United States District Court, S.D. Indiana, Evansville Division
ENTRY ON DEFENDANT'S MOTION FOR SUMMARY
RICHARD L. YOUNG, UNITED STATE DISTRICT COURT
Guthrie Michael Nance, is a former employee of Defendant, Ira
E. Clark Detective Agency, Inc. (“Clark
Security”). He alleges his termination was the product
of age discrimination, in violation of the Age Discrimination
in Employment Act, 29 U.S.C. § 621 et seq., and
disability discrimination, in violation of the Americans with
Disabilities Act, 42 U.S.C. § 12101, et seq.,
as amended by the ADA Amendments Act of 2008
(“ADAAA”). He further alleges Defendant
interfered with his right to take medical leave under the
Family Medical Leave Act (“FMLA”). Defendant now
moves for summary judgment. For the reasons set forth below,
the motion is GRANTED.
\ I. Background
\ Clark Security provides security guards and services for
clients in Indiana, Illinois, Kentucky, and Tennessee.
(Filing No. 29-21, Deposition of Guthrie Michael Nance
(“Plaintiff Dep.”) at 53-54). Between June 2012
and January 2013, the company's management consisted of
Richard Curby, the sole owner and President; Christy Brake,
Corporate Office Manager; and Jeff Arntz, Director of
Security. (Filing No. 29-22, Deposition of Richard Curby
(“Curby Dep.”) at 9). Plaintiff and Mike Minton
were managers who reported to Arntz, and Lesa Osborne served
as Director of Human Resources. (Id. at 9-10).
Clark Security employees are over 40 years old. (Id.
at 6). Curby was 79; Arntz was 53; Osborn was 61; Plaintiff
was 59; Minton was 66; and Brake was 40. (Id. at 4;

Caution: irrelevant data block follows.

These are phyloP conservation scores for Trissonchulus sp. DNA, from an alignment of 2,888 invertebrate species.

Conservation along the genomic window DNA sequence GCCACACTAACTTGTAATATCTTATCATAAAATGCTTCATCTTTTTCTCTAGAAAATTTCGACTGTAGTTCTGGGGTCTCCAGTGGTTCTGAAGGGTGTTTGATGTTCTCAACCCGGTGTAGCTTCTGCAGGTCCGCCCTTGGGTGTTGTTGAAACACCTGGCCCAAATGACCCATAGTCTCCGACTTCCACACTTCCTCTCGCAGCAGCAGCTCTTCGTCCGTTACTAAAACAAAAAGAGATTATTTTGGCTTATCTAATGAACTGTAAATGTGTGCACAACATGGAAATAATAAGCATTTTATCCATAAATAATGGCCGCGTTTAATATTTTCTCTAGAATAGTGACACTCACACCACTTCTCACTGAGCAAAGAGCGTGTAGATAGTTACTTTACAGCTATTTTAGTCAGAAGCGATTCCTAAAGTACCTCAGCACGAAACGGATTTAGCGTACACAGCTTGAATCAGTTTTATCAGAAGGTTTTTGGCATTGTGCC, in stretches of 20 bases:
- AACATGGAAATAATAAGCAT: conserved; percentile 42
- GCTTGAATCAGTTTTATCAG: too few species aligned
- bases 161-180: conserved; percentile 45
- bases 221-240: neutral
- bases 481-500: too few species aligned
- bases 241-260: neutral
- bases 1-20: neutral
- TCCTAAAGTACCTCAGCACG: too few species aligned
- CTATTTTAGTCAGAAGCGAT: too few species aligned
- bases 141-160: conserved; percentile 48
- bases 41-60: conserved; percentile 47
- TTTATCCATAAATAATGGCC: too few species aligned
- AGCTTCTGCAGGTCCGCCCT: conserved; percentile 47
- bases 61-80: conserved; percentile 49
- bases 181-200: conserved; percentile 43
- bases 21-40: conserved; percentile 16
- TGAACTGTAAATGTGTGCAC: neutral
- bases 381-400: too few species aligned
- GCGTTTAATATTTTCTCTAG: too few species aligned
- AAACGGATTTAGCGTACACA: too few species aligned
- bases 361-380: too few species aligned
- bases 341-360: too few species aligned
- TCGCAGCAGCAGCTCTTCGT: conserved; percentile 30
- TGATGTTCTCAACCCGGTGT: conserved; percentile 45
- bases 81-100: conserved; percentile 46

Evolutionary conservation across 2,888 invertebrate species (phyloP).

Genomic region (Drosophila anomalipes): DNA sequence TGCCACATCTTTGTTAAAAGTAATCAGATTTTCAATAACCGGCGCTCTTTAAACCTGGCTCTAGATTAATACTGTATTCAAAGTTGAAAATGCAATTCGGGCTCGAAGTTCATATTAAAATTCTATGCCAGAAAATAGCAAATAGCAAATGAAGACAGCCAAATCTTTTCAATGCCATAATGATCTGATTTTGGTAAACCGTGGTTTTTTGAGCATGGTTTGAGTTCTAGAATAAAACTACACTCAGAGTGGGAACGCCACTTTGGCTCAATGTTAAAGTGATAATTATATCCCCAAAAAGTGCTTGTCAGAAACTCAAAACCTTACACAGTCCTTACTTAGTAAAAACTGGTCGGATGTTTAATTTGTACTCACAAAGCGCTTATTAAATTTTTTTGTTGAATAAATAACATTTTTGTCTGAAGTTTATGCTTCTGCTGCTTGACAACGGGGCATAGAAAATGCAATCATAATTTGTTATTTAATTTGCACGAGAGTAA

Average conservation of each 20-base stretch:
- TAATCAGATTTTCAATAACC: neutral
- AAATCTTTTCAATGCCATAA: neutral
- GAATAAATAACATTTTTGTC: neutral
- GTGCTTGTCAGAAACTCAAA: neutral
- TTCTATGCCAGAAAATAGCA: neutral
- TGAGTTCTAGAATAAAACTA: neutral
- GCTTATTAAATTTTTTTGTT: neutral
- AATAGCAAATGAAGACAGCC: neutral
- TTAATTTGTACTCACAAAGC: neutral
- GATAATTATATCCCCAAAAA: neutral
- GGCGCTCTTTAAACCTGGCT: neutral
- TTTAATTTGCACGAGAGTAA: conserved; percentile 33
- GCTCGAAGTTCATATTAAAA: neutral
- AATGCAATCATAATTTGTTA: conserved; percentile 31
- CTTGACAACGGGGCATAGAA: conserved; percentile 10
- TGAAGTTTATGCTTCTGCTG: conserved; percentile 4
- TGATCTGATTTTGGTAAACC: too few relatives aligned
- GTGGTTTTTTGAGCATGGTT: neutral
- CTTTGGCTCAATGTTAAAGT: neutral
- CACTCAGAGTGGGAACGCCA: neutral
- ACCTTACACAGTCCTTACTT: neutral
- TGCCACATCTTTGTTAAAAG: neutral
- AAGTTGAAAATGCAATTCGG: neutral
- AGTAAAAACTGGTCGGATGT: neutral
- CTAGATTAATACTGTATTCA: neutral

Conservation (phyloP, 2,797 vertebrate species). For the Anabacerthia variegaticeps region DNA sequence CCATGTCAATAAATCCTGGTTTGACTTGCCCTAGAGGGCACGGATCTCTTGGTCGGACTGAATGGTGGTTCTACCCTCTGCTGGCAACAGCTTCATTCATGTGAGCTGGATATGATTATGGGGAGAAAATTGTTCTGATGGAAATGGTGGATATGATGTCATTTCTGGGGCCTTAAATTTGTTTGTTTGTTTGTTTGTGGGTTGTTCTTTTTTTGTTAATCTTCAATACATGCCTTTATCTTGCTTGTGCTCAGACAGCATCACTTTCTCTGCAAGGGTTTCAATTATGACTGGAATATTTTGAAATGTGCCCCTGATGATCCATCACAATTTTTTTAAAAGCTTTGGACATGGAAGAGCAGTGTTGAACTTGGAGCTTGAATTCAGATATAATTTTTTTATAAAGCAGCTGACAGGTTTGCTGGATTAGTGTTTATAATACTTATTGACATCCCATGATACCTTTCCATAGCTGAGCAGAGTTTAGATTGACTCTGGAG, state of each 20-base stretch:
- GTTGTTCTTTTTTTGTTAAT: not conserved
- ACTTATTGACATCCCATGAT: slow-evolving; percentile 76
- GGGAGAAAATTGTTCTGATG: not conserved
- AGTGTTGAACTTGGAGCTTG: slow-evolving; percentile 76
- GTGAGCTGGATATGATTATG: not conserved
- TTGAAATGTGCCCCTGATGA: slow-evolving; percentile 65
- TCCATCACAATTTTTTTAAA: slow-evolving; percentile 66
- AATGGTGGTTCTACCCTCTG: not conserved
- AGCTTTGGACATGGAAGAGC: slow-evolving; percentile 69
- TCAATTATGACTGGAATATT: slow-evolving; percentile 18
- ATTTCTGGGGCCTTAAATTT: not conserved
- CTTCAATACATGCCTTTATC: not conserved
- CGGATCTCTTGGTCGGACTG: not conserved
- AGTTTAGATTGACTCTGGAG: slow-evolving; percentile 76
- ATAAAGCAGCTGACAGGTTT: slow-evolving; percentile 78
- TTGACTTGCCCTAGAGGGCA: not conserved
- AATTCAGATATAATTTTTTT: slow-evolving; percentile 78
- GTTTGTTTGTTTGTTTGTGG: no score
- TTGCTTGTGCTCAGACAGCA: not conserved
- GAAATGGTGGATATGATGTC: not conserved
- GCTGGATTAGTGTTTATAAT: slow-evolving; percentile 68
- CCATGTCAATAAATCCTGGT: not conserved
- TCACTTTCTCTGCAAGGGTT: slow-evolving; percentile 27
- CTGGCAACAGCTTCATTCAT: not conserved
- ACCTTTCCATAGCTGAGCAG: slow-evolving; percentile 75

Plaintiff Dep. at 49; Filing No. 29-23, Deposition of Jeff
Arntz (“Arntz Dep.”) at 7; Filing No. 29-2,
Affidavit of Mike Minton, Ex. 2; Filing No. 29-24, Deposition
of Lesa Osborne (“Osborne Dep.”) at 4; Filing No.
29-25, Deposition of Christy Brake (“Brake Dep.”)
Dep. at 4).
began his employment at Clark Security as a security officer
in October 2002. (Plaintiff Dep. at 54-55). His resume
included “over 25 years of law enforcement experience,
over 35 years of firefighter experience, 7 years of EMS, and
4 years general security as supervision [sic].” (Filing
No. 29-3, Plaintiff's Resume).
2008, Curby promoted Plaintiff to Field Operations Manager, a
salaried position. (Plaintiff Dep. at 75-76). In that role,
he and Minton helped supervise and train security officers,
traveled to sites to perform inspections, and ensured each
site had the necessary supplies and paperwork. (Filing No.
29-4, Plaintiff's Job Description; Arntz Dep. at 43-44).
Nance and Minton were “the link of communication”
between the company's employees in the field and the
corporate office. (Plaintiff Dep. at 240-45).
attended management meetings on Friday mornings at Clark
Security's headquarters in Evansville, Indiana, but
otherwise traveled from his home office in Beaver Dam,
Kentucky to security sites in Kentucky, Tennessee, and
Illinois. (Id. at 112; Arntz Dep. at 36). Minton
operated out of Clark Security's Evansville office and
worked during the day. (Arntz Dep. at 43-44).
approximately May 2012, Plaintiff served as interim Director
of Security following the termination of the previous
director, Thomas Ruck. (Plaintiff Dep. at 91). Plaintiff did
not want the position permanently because he “like[d]
being out and moving around and doing what needed to be done
out here at these different locations, different
Jeff Arntz, Director of Security
2012, Curby hired Arntz to replace Ruck as Director of
Security. (Id. at 90; Curby Dep. at 21). Plaintiff
described the company as being in a “stalemate”
when Arntz was hired because it “wasn't gaining any
new employment, wasn't gaining any new job sites.”
(Plaintiff Dep. at 116). To break this stalemate, Arntz began
visiting and assessing every client site and working with
Plaintiff and Minton on an “idea sheet” of 39